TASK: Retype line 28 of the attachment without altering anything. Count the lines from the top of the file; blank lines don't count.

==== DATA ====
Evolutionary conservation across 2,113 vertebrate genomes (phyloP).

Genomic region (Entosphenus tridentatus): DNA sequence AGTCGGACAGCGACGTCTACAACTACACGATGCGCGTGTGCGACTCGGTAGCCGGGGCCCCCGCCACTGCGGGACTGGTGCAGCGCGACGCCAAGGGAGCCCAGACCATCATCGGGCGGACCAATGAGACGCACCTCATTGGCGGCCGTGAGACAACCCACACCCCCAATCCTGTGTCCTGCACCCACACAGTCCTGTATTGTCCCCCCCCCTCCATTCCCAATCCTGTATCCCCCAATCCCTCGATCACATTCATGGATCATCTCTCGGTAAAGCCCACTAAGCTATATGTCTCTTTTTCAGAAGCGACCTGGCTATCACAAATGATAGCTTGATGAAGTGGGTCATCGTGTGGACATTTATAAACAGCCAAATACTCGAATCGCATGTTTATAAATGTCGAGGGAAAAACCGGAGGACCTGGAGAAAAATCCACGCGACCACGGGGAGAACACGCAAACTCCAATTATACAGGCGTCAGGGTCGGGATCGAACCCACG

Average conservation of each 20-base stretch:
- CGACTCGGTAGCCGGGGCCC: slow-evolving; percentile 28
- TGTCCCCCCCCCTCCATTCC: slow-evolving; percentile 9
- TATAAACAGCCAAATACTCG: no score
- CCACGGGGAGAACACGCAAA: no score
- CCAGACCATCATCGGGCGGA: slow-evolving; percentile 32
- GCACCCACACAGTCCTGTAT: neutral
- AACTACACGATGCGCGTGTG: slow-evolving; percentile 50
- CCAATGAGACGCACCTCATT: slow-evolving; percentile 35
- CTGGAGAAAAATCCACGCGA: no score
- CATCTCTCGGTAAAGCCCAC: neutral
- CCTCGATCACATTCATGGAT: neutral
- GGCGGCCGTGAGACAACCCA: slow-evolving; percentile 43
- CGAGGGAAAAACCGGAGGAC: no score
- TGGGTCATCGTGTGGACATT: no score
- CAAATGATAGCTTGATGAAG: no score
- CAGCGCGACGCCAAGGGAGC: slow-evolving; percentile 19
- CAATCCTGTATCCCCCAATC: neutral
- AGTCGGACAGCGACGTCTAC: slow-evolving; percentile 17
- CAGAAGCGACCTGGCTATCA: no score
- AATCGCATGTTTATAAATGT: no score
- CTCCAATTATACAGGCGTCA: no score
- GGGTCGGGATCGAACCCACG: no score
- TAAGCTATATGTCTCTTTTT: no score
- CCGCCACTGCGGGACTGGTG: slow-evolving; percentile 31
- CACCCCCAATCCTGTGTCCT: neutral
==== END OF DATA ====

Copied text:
- CACCCCCAATCCTGTGTCCT: neutral